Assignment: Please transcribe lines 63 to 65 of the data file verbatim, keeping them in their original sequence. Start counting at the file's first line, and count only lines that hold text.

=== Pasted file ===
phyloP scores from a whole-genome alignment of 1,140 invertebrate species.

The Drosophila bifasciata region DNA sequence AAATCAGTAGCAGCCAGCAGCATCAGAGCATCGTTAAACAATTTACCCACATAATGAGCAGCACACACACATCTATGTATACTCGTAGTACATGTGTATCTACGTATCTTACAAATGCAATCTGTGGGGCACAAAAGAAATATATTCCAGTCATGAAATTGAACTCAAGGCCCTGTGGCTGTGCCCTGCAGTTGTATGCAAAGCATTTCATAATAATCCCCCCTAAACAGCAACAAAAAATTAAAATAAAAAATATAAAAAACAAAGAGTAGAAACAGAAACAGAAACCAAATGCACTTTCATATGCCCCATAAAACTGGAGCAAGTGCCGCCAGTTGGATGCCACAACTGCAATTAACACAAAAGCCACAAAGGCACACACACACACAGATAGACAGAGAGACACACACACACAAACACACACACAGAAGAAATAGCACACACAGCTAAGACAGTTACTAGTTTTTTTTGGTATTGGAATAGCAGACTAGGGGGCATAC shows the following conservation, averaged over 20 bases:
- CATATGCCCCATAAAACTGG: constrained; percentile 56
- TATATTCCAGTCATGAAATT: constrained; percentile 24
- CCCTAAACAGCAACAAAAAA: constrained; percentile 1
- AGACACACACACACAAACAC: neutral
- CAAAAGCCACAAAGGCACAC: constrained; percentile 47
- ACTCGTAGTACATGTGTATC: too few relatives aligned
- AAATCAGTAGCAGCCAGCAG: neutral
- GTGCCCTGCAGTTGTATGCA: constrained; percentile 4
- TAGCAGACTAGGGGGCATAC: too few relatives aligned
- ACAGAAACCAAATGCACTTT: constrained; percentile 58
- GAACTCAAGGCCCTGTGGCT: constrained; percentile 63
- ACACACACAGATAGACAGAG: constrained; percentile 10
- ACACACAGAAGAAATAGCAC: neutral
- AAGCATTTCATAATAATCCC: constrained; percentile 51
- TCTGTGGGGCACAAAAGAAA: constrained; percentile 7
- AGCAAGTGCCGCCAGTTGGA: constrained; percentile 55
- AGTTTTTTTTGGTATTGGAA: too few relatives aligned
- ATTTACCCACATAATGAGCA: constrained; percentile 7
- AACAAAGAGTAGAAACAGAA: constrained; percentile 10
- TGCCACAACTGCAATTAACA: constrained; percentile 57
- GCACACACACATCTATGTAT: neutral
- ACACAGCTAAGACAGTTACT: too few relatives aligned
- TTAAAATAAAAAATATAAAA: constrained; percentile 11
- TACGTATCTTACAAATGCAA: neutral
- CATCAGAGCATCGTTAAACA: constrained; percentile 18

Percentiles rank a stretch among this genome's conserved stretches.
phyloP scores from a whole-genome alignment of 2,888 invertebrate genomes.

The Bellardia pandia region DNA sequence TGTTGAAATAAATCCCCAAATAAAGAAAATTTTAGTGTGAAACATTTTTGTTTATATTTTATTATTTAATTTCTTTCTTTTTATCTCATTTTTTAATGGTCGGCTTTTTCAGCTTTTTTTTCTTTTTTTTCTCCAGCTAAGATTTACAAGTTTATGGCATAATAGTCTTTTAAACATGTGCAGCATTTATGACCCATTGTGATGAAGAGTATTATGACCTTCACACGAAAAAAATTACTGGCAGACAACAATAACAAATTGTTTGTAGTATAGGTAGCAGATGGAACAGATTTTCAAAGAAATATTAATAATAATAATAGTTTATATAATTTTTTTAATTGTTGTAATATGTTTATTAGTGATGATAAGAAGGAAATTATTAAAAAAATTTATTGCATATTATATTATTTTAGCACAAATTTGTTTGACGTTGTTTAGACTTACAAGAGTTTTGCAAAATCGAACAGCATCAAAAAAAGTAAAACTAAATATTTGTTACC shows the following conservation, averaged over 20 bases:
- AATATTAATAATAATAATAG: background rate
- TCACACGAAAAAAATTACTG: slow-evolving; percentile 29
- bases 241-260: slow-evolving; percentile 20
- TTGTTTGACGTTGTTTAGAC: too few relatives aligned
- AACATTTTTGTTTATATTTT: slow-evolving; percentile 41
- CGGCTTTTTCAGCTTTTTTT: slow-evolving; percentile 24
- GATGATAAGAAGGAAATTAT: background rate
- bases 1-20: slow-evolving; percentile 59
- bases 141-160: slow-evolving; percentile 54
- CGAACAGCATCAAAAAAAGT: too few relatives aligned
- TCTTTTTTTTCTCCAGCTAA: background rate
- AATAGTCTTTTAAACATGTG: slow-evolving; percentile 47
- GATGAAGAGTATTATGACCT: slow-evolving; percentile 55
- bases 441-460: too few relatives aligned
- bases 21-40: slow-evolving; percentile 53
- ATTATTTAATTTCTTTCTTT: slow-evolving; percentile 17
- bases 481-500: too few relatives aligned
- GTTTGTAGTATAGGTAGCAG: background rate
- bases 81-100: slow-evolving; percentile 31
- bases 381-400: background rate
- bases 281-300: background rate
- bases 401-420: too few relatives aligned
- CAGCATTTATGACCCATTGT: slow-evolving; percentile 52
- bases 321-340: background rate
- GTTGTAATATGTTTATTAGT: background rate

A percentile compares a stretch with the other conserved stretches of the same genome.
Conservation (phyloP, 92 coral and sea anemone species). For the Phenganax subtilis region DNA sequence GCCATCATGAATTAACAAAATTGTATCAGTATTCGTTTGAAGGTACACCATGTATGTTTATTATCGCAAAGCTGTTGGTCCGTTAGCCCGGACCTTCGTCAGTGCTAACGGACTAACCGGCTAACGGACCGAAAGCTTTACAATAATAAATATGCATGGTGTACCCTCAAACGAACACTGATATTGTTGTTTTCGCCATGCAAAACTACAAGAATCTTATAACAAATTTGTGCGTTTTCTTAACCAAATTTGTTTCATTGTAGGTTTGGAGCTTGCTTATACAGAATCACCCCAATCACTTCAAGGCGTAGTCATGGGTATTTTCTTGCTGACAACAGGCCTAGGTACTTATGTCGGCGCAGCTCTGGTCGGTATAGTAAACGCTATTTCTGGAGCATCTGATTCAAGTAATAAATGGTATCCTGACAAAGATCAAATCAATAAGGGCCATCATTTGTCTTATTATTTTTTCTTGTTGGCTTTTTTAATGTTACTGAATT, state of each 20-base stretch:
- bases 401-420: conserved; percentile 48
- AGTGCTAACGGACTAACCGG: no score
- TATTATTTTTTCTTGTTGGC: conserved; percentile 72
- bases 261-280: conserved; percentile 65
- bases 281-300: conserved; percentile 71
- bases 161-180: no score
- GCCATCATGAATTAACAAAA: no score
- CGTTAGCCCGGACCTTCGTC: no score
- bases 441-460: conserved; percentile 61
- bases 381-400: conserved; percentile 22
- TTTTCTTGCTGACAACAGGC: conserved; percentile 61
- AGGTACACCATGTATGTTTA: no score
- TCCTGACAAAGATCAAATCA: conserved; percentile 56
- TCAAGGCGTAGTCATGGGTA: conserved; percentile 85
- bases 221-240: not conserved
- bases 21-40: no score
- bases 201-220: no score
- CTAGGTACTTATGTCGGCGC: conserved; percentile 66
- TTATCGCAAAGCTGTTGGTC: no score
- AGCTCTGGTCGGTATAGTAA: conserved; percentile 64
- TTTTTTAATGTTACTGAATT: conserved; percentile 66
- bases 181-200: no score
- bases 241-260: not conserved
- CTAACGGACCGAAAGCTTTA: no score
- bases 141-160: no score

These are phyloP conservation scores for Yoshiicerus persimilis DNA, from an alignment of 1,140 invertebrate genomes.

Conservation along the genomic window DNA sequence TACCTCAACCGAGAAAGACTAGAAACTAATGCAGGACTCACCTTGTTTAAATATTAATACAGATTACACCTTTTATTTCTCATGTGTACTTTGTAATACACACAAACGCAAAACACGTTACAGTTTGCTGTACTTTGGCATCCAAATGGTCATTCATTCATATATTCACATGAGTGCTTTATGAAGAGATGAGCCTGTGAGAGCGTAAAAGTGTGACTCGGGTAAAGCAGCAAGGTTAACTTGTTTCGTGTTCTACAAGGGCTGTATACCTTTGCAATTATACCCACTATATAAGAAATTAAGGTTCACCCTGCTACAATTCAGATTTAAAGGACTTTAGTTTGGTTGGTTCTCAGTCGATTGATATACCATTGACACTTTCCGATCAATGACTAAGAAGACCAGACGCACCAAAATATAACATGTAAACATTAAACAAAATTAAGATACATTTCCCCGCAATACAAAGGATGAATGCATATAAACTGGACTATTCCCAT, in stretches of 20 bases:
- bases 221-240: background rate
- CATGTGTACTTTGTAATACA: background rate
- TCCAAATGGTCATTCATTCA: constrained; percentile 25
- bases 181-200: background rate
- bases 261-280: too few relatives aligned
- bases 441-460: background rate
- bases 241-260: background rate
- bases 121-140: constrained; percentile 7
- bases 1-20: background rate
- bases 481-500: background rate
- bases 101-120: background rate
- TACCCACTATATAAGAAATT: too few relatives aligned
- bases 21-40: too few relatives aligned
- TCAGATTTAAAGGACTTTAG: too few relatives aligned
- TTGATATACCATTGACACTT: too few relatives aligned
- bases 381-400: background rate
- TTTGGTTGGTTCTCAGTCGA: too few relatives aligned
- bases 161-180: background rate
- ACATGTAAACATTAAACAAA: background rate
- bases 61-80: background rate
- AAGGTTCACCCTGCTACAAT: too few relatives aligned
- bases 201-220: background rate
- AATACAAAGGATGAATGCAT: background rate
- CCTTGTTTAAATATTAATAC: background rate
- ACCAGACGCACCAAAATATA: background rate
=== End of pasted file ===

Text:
- bases 161-180: no score
- GCCATCATGAATTAACAAAA: no score
- CGTTAGCCCGGACCTTCGTC: no score